Tech Digest daily round up: MyHeritage creates deep fake tool

As well as offering DNA test kits, My Heritage has now introduced a deep fake tool to animate images of dead relatives

Genealogy site MyHeritage has introduced a tool which uses deepfake technology to animate the faces in photographs of dead relatives. Called DeepNostalgia, the firm acknowledged that some people might find the feature “creepy” while others would consider it “magical”. It said it did not include speech to avoid the creation of “deepfake people”. It comes as the UK government considers legislation on deepfake technology. See full story here:

Online review website Trustpilot has unveiled plans for a £1bn listing in London, further bolstering the city’s hopes to become an emerging hub for technology listings. The company, which is based in Copenhagen, said it was planning to list around a quarter of its shares and looking to raise $50m (£36m) in an initial public offering, to help accelerate its growth plans. The float is expected to value Trustpilot at around £1bn. See Telegraph for full story. 

Energy giant Centrica has pulled forward two of its leading green pledges by five years, aiming to become a net zero business by 2045 and to operate a fully electric vehicle (EV) fleet by 2025. The parent company of British Gas, Centrica said it planned to reduce its own emissions, as well as those from customers that use its electricity or gas, in line with the Paris Agreement’s more ambitious 1.5C warming scenario. See full story on Business Green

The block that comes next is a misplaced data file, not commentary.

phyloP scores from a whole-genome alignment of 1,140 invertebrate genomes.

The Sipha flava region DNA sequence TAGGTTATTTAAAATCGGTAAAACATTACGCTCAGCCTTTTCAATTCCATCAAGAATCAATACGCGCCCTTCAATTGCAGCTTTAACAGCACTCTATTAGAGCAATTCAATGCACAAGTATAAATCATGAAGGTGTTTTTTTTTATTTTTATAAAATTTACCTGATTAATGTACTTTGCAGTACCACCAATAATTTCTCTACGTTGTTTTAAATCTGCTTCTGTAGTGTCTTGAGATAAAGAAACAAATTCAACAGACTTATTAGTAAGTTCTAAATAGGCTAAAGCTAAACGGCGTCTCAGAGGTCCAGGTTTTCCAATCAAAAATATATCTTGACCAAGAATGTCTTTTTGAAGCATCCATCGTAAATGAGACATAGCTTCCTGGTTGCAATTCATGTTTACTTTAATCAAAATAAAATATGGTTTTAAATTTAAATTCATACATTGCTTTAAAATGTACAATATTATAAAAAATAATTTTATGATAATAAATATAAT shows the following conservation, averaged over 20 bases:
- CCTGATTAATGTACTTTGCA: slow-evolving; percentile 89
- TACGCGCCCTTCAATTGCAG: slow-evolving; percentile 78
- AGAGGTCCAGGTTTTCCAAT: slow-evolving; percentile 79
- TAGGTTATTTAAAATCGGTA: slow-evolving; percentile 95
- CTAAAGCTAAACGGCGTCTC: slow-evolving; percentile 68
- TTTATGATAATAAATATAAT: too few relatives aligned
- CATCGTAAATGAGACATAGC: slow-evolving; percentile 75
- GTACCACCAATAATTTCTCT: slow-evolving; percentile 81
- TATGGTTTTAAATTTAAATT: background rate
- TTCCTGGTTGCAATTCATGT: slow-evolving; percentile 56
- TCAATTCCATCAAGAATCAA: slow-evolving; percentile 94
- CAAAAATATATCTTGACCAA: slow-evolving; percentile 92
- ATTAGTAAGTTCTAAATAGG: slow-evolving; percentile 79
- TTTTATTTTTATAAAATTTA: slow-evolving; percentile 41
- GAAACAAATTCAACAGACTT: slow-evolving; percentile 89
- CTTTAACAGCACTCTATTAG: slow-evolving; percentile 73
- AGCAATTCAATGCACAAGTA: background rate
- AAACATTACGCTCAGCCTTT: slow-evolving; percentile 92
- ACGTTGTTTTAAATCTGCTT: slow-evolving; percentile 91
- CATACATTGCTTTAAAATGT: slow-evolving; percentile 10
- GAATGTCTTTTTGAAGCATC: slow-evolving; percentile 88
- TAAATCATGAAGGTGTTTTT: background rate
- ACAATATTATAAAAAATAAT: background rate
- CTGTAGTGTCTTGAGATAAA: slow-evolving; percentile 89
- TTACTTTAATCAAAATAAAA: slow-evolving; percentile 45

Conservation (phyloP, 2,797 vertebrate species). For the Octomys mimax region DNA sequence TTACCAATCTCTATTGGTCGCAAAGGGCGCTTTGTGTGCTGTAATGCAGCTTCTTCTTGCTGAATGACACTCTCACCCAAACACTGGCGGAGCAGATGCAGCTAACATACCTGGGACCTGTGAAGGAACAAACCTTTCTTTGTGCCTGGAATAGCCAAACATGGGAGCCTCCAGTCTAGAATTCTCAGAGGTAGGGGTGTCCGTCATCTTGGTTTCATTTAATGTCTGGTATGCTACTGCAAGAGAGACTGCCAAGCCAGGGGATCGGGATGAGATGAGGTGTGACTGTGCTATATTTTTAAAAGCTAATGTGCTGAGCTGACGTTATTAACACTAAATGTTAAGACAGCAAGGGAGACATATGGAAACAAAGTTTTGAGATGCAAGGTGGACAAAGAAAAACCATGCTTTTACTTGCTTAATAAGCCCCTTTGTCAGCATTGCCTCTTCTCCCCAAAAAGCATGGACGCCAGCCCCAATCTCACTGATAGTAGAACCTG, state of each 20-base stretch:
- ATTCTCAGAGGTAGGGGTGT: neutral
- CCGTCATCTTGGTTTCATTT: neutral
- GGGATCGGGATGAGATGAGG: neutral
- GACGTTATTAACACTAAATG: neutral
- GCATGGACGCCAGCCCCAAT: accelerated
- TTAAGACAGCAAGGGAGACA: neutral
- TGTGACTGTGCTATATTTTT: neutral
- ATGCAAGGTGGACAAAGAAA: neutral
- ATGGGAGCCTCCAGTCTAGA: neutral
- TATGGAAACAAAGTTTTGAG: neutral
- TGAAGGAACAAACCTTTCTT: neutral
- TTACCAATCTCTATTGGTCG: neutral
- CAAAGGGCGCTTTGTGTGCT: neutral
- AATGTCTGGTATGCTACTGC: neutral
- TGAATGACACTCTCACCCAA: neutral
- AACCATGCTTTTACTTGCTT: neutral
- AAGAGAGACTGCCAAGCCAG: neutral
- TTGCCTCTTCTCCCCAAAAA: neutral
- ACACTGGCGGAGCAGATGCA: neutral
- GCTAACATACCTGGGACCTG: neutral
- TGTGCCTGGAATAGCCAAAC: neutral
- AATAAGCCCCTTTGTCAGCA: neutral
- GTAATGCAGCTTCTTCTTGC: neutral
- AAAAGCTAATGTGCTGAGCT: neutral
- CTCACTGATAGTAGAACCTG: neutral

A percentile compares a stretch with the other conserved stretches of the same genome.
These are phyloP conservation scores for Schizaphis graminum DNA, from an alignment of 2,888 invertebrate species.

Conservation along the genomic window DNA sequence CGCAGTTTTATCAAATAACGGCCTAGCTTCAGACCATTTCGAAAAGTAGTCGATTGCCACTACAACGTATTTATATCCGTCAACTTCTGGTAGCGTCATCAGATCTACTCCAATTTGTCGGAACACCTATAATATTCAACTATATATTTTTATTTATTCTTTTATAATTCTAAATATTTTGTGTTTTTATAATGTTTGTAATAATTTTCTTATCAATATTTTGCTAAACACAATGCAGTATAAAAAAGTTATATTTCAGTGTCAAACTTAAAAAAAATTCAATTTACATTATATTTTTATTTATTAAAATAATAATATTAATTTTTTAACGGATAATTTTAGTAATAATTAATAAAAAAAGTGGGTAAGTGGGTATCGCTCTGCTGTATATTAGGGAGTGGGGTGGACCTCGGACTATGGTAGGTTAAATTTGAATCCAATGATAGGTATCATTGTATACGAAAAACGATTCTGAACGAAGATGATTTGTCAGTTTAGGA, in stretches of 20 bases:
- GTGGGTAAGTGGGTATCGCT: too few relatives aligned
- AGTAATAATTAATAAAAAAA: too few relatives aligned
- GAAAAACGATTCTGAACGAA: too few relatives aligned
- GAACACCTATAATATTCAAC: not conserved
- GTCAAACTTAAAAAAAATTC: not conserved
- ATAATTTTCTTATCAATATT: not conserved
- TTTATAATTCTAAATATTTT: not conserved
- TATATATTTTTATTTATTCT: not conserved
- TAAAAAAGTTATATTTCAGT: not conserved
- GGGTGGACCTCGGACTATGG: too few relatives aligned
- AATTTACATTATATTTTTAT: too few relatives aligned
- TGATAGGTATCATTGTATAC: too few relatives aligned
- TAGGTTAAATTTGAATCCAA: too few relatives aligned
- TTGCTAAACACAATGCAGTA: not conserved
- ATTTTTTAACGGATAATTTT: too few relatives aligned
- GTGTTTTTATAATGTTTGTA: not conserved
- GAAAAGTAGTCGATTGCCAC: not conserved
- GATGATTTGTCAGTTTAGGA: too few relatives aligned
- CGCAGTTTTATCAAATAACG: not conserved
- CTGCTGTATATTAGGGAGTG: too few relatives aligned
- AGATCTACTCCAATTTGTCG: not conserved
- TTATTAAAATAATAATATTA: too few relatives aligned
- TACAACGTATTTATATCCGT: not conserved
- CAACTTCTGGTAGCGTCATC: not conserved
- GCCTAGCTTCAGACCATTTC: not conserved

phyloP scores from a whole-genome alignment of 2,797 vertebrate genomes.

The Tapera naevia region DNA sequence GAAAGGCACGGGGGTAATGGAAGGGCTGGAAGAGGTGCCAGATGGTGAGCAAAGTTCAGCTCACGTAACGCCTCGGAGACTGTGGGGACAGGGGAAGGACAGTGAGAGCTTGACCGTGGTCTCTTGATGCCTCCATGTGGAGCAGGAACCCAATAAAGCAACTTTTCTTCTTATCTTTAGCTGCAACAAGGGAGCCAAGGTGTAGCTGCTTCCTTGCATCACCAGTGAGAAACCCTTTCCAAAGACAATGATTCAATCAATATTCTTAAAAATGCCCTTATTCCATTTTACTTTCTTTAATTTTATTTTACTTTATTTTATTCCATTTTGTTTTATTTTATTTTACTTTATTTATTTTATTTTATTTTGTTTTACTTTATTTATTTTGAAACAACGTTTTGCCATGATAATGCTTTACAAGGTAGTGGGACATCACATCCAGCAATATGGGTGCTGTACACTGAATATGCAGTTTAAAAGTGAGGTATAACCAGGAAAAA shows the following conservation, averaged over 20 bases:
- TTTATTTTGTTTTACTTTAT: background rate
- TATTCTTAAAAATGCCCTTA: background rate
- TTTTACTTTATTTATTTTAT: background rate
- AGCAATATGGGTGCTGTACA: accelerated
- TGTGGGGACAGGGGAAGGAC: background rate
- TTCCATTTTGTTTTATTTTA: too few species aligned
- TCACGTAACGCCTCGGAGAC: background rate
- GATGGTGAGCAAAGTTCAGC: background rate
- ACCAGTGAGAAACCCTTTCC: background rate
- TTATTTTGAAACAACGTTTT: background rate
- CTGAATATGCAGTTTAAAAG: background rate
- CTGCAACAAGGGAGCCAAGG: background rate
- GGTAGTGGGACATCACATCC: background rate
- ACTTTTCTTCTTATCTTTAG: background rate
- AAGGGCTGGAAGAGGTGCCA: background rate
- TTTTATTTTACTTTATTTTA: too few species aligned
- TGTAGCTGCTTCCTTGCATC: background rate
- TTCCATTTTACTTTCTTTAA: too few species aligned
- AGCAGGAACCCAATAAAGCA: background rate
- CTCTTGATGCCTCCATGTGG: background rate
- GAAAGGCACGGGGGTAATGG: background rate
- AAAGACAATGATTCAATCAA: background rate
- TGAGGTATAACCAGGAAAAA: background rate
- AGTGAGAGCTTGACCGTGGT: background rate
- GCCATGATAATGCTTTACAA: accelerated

A new camera scheme is set to catch motorists in the act of disposing of litter from their windows, landing them with hefty fines. From April, Maidstone Borough Council in Kent will employ the use of LitterCam to seek out and fine drivers flouting the rules in the first pilot scheme in the country. Under current guidelines, fines begin at £90 and rise to £120 if unpaid after 15 days. The maximum on-the-spot fine in England is £150. See Daily Mail

Italian scooter maker Piaggio has signed a letter of intent with KTM AG, Honda Motor Co. and Yamaha Motor Co. to set up a consortium for swappable batteries for motorcycles and light electric vehicles. “The founding members of the consortium believe that the availability of a standardized swappable battery system would both promote the widespread use of light electric vehicles and contribute to a more sustainable life-cycle management of batteries used in the transport sector”, Piaggio said in a statement. See full story on Reuters

The Grand Tour host James May has written about his love of hydrogen fuel cell electric vehicles (FCEVs) in a piece for the Sunday Times Magazine, summarising the advantages and disadvantages of them versus battery-electric vehicles. As an owner of both types of electric car, the 58-year old is one of fewer than 200 Toyota Mirai owners in the UK. The Mirai, launched in 2014, is Toyota’s FCEV, and one of only two hydrogen-powered cars currently offered in the UK (the other is the Hyundai Nexo). See story in Sunday Times Driving

Households could soon put their unwanted mobile phones and tablets out for collection with the rest of their recycling under plans currently being considered by ministers. In a statement to the Environmental Audit Committee, the Government said it was “exploring options for rolling out kerbside collections” for e-waste items. Ministers have also confirmed they are considering whether to require online retailers, such as Amazon, to collect old electronics to bring them into line with obligations on physical retailers. See story here:


Chris Price
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